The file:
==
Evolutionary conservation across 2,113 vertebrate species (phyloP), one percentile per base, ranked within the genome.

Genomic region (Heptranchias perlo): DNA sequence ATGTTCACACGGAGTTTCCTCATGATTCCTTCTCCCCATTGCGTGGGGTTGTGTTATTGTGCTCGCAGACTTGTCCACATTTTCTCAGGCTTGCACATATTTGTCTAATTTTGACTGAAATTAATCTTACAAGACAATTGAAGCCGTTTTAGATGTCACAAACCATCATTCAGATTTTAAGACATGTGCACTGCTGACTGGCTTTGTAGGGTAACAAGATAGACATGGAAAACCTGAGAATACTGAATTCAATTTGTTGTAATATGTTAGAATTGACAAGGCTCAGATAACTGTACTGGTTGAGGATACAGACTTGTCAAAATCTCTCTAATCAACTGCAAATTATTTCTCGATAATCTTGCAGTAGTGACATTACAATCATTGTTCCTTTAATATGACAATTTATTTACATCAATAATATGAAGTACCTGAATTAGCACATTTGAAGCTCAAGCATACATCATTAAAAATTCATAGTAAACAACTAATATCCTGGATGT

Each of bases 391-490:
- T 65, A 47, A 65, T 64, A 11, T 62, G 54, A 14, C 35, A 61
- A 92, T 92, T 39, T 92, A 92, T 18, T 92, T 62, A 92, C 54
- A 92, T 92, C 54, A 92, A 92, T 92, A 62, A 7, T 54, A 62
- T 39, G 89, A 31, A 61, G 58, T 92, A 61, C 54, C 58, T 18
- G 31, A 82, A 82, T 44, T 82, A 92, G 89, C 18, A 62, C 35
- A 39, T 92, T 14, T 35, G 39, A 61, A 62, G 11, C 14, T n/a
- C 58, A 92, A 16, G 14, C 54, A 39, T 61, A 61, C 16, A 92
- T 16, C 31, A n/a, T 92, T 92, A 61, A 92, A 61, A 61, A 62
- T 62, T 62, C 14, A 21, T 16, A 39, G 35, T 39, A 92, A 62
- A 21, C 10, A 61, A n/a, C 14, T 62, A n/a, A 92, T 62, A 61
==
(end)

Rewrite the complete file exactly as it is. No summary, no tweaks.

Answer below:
Evolutionary conservation across 2,113 vertebrate species (phyloP), one percentile per base, ranked within the genome.

Genomic region (Heptranchias perlo): DNA sequence ATGTTCACACGGAGTTTCCTCATGATTCCTTCTCCCCATTGCGTGGGGTTGTGTTATTGTGCTCGCAGACTTGTCCACATTTTCTCAGGCTTGCACATATTTGTCTAATTTTGACTGAAATTAATCTTACAAGACAATTGAAGCCGTTTTAGATGTCACAAACCATCATTCAGATTTTAAGACATGTGCACTGCTGACTGGCTTTGTAGGGTAACAAGATAGACATGGAAAACCTGAGAATACTGAATTCAATTTGTTGTAATATGTTAGAATTGACAAGGCTCAGATAACTGTACTGGTTGAGGATACAGACTTGTCAAAATCTCTCTAATCAACTGCAAATTATTTCTCGATAATCTTGCAGTAGTGACATTACAATCATTGTTCCTTTAATATGACAATTTATTTACATCAATAATATGAAGTACCTGAATTAGCACATTTGAAGCTCAAGCATACATCATTAAAAATTCATAGTAAACAACTAATATCCTGGATGT

Each of bases 391-490:
- T 65, A 47, A 65, T 64, A 11, T 62, G 54, A 14, C 35, A 61
- A 92, T 92, T 39, T 92, A 92, T 18, T 92, T 62, A 92, C 54
- A 92, T 92, C 54, A 92, A 92, T 92, A 62, A 7, T 54, A 62
- T 39, G 89, A 31, A 61, G 58, T 92, A 61, C 54, C 58, T 18
- G 31, A 82, A 82, T 44, T 82, A 92, G 89, C 18, A 62, C 35
- A 39, T 92, T 14, T 35, G 39, A 61, A 62, G 11, C 14, T n/a
- C 58, A 92, A 16, G 14, C 54, A 39, T 61, A 61, C 16, A 92
- T 16, C 31, A n/a, T 92, T 92, A 61, A 92, A 61, A 61, A 62
- T 62, T 62, C 14, A 21, T 16, A 39, G 35, T 39, A 92, A 62
- A 21, C 10, A 61, A n/a, C 14, T 62, A n/a, A 92, T 62, A 61